Among the 20 countries currently most affected by Covid-19, Mexico is one of 15 that has not had success in flattening the epidemic curve, according to an analysis by Johns Hopkins University.
The university’s analysis shows that daily confirmed case numbers are trending upwards in Mexico, Brazil, the United States, India, Peru, Chile, Pakistan, Egypt, South Africa, Colombia, Iraq, Indonesia, Bangladesh, Ecuador and Saudi Arabia.
In contrast, daily case numbers are decreasing in Russia, the United Kingdom, Iran, Italy and Canada.
Since the beginning of the pandemic in Mexico, the Health Ministry has reported a total of 159,793 and 19,080 deaths. More than 4,000 new cases have been reported on six of the past 10 days and more than 5,000 cases were reported on one.
Both Deputy Health Minister Hugo López-Gatell, the government’s coronavirus point man, and President López Obrador have asserted that the epidemic curve has flattened in Mexico.
However, the former has explained that the assertion refers to a flattening of the curve in comparison with what would have hypothetically occurred had Mexico not implemented coronavirus mitigation measures such as the suspension of nonessential economic activities and the national social distancing initiative.
At the Health Ministry’s coronavirus press briefing on Wednesday night, López-Gatell presented the epidemic curves for several cities across the country.
He said the number of new cases reported daily has peaked in the Mexico City metropolitan area – the country’s coronavirus epicenter – but stressed that the epidemic is still very much active.
“The epidemic has not ended and those of us who live in the Valley of México, we’re 23% of the Mexican population, [need to] know that we still have significant epidemic activity,” López- Gatell said.
He said that about 4,60o coronavirus patients are currently hospitalized in the Mexico City metropolitan area, a figure that has remained steady for more than three weeks.
In Baja California, which has recorded the fourth highest number of cases among Mexico’s 32 states and the third highest Covid-19 death toll, new infections are declining in Tijuana, López-Gatell said, while state capital Mexicali is in a period of “intense transmission” due to a new outbreak.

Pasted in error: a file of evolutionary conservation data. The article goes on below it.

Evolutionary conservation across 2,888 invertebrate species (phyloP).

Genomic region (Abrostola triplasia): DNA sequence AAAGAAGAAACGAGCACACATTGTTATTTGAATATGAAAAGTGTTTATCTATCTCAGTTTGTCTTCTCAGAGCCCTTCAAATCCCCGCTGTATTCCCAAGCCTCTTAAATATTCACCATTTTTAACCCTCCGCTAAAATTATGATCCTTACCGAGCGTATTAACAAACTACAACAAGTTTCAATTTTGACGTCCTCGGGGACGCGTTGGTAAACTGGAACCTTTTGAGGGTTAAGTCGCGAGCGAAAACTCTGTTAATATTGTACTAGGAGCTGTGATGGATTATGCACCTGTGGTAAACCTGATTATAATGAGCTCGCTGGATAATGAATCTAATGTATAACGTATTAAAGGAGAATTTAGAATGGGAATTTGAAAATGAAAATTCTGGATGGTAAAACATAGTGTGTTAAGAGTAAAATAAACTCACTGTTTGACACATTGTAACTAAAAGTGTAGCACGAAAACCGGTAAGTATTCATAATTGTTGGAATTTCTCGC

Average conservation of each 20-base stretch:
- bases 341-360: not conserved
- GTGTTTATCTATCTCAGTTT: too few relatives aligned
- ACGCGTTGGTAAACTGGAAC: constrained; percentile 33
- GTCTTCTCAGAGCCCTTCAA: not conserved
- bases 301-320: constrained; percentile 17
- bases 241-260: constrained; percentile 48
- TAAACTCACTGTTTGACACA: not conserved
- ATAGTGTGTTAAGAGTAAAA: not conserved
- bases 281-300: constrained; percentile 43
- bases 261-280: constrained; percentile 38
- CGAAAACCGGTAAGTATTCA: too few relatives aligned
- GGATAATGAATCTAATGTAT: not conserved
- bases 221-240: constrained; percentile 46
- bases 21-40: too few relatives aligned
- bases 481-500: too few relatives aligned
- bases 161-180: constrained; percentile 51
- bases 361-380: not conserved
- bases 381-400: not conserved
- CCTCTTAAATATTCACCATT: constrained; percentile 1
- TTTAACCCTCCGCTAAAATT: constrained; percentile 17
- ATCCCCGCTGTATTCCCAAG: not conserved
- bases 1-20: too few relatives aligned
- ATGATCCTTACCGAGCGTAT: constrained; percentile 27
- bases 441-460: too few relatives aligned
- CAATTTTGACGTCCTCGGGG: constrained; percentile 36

The deputy minister said the epidemic curve in Cancún, Quintana Roo, where hotels reopened last week after being closed for more than two months, is trending downward and that new hospitalizations of Covid-19 patients are also declining, albeit slowly.
The pandemic has lasted longer than predicted in Culiacán, Sinaloa, while case numbers in Veracruz city reached higher levels than expected but are now on the wane, López-Gatell said.
Case numbers in Acapulco, Guerrero, also exceeded expectations but the epidemic curve is now showing signs of flattening, he said, adding that hospitals in the resort city remain under significant pressure.
The coronavirus epidemics in Guadalajara, Jalisco, and Monterrey, Nuevo León, are in a clear ascent phase, López-Gatell said, while new infections are declining in Oaxaca city.
Earlier in the press briefing, Director of Epidemiology José Luis Alomía reported 4,930 additional Covid-19 cases – the second highest number reported on a single day – and 770 deaths.
Of the almost 160,000 cases confirmed since the start of the pandemic, 22,209 – 14% of the total – are currently active. Alomía said that the results of more than 59,000 Covid-19 tests are not yet known and that more than 441,000 people have been tested.
He also said that there are 1,846 suspected Covid-19 fatalities in addition to the 19,080 that have been confirmed.
Mexico City’s official death toll passed 5,000 on Wednesday, although the real number of Covid-19 fatalities in the capital is believed to be much higher. More than a quarter of all coronavirus-related deaths in Mexico occurred in the capital, data shows.
Three states have death tolls above 1,000: México state, with 2,222 fatalities; Baja California, with 1,617; and Veracruz, with 1,123.
At the municipal level, the Mexico City boroughs of Iztapalapa and Gustavo A. Madero rank first and second, respectively, for deaths followed by the Baja California cities of Tijuana and Mexicali.